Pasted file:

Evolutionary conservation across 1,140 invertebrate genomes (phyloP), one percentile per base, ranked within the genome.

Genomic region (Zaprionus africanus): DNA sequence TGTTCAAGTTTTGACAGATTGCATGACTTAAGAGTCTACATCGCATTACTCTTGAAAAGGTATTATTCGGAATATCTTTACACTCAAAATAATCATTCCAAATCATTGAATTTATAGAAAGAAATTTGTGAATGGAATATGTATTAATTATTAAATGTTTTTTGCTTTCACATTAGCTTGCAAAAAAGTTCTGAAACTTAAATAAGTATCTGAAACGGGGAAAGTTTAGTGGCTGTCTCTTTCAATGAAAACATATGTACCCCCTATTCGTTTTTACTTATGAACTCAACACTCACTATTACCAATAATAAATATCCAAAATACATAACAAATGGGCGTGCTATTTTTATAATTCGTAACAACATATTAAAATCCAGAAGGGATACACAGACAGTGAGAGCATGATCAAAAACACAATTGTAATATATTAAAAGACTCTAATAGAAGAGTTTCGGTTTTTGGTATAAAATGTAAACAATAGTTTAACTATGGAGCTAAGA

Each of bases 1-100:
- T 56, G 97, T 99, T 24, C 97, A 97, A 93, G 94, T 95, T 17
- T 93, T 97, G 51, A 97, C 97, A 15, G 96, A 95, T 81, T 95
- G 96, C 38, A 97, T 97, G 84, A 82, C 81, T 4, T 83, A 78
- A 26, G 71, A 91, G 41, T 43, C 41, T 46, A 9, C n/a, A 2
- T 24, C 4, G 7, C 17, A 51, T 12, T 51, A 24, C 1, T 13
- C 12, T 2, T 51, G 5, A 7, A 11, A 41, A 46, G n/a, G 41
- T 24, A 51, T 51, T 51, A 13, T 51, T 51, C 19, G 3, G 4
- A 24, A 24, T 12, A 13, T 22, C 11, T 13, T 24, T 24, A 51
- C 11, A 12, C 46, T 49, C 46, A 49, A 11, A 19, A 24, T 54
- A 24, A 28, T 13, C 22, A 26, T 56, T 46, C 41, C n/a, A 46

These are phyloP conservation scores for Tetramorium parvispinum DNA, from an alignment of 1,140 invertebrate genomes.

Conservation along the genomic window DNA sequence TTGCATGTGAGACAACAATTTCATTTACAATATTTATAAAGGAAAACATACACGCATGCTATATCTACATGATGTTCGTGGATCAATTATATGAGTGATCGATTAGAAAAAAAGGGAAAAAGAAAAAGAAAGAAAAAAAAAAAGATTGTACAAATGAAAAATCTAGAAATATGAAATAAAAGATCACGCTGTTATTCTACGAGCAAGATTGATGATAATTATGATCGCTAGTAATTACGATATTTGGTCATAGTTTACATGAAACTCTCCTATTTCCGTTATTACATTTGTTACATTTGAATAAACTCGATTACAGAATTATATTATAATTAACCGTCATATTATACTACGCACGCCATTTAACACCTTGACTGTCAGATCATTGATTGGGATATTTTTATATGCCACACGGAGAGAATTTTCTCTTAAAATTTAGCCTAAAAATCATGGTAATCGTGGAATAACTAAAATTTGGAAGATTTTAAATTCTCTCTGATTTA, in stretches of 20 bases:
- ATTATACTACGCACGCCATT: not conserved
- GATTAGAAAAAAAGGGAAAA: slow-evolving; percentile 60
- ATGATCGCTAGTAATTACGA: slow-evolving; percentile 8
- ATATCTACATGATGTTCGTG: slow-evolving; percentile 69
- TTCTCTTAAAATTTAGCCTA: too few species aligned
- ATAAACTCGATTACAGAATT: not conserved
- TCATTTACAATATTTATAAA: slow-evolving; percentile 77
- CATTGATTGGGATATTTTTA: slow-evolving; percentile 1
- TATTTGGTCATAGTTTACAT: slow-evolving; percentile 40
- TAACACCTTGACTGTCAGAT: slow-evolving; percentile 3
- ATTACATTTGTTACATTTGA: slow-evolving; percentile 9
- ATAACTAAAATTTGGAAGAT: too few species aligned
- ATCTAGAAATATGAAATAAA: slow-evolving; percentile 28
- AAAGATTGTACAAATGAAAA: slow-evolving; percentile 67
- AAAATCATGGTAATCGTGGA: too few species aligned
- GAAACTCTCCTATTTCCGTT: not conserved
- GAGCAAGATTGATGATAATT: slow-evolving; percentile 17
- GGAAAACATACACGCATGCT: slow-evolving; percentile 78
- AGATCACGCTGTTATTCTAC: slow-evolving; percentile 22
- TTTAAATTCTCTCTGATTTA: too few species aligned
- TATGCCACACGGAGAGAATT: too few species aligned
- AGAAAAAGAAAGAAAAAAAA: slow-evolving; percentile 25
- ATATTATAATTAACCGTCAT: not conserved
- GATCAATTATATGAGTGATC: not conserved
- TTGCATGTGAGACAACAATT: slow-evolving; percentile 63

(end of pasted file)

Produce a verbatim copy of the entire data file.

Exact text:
Evolutionary conservation across 1,140 invertebrate genomes (phyloP), one percentile per base, ranked within the genome.

Genomic region (Zaprionus africanus): DNA sequence TGTTCAAGTTTTGACAGATTGCATGACTTAAGAGTCTACATCGCATTACTCTTGAAAAGGTATTATTCGGAATATCTTTACACTCAAAATAATCATTCCAAATCATTGAATTTATAGAAAGAAATTTGTGAATGGAATATGTATTAATTATTAAATGTTTTTTGCTTTCACATTAGCTTGCAAAAAAGTTCTGAAACTTAAATAAGTATCTGAAACGGGGAAAGTTTAGTGGCTGTCTCTTTCAATGAAAACATATGTACCCCCTATTCGTTTTTACTTATGAACTCAACACTCACTATTACCAATAATAAATATCCAAAATACATAACAAATGGGCGTGCTATTTTTATAATTCGTAACAACATATTAAAATCCAGAAGGGATACACAGACAGTGAGAGCATGATCAAAAACACAATTGTAATATATTAAAAGACTCTAATAGAAGAGTTTCGGTTTTTGGTATAAAATGTAAACAATAGTTTAACTATGGAGCTAAGA

Each of bases 1-100:
- T 56, G 97, T 99, T 24, C 97, A 97, A 93, G 94, T 95, T 17
- T 93, T 97, G 51, A 97, C 97, A 15, G 96, A 95, T 81, T 95
- G 96, C 38, A 97, T 97, G 84, A 82, C 81, T 4, T 83, A 78
- A 26, G 71, A 91, G 41, T 43, C 41, T 46, A 9, C n/a, A 2
- T 24, C 4, G 7, C 17, A 51, T 12, T 51, A 24, C 1, T 13
- C 12, T 2, T 51, G 5, A 7, A 11, A 41, A 46, G n/a, G 41
- T 24, A 51, T 51, T 51, A 13, T 51, T 51, C 19, G 3, G 4
- A 24, A 24, T 12, A 13, T 22, C 11, T 13, T 24, T 24, A 51
- C 11, A 12, C 46, T 49, C 46, A 49, A 11, A 19, A 24, T 54
- A 24, A 28, T 13, C 22, A 26, T 56, T 46, C 41, C n/a, A 46

These are phyloP conservation scores for Tetramorium parvispinum DNA, from an alignment of 1,140 invertebrate genomes.

Conservation along the genomic window DNA sequence TTGCATGTGAGACAACAATTTCATTTACAATATTTATAAAGGAAAACATACACGCATGCTATATCTACATGATGTTCGTGGATCAATTATATGAGTGATCGATTAGAAAAAAAGGGAAAAAGAAAAAGAAAGAAAAAAAAAAAGATTGTACAAATGAAAAATCTAGAAATATGAAATAAAAGATCACGCTGTTATTCTACGAGCAAGATTGATGATAATTATGATCGCTAGTAATTACGATATTTGGTCATAGTTTACATGAAACTCTCCTATTTCCGTTATTACATTTGTTACATTTGAATAAACTCGATTACAGAATTATATTATAATTAACCGTCATATTATACTACGCACGCCATTTAACACCTTGACTGTCAGATCATTGATTGGGATATTTTTATATGCCACACGGAGAGAATTTTCTCTTAAAATTTAGCCTAAAAATCATGGTAATCGTGGAATAACTAAAATTTGGAAGATTTTAAATTCTCTCTGATTTA, in stretches of 20 bases:
- ATTATACTACGCACGCCATT: not conserved
- GATTAGAAAAAAAGGGAAAA: slow-evolving; percentile 60
- ATGATCGCTAGTAATTACGA: slow-evolving; percentile 8
- ATATCTACATGATGTTCGTG: slow-evolving; percentile 69
- TTCTCTTAAAATTTAGCCTA: too few species aligned
- ATAAACTCGATTACAGAATT: not conserved
- TCATTTACAATATTTATAAA: slow-evolving; percentile 77
- CATTGATTGGGATATTTTTA: slow-evolving; percentile 1
- TATTTGGTCATAGTTTACAT: slow-evolving; percentile 40
- TAACACCTTGACTGTCAGAT: slow-evolving; percentile 3
- ATTACATTTGTTACATTTGA: slow-evolving; percentile 9
- ATAACTAAAATTTGGAAGAT: too few species aligned
- ATCTAGAAATATGAAATAAA: slow-evolving; percentile 28
- AAAGATTGTACAAATGAAAA: slow-evolving; percentile 67
- AAAATCATGGTAATCGTGGA: too few species aligned
- GAAACTCTCCTATTTCCGTT: not conserved
- GAGCAAGATTGATGATAATT: slow-evolving; percentile 17
- GGAAAACATACACGCATGCT: slow-evolving; percentile 78
- AGATCACGCTGTTATTCTAC: slow-evolving; percentile 22
- TTTAAATTCTCTCTGATTTA: too few species aligned
- TATGCCACACGGAGAGAATT: too few species aligned
- AGAAAAAGAAAGAAAAAAAA: slow-evolving; percentile 25
- ATATTATAATTAACCGTCAT: not conserved
- GATCAATTATATGAGTGATC: not conserved
- TTGCATGTGAGACAACAATT: slow-evolving; percentile 63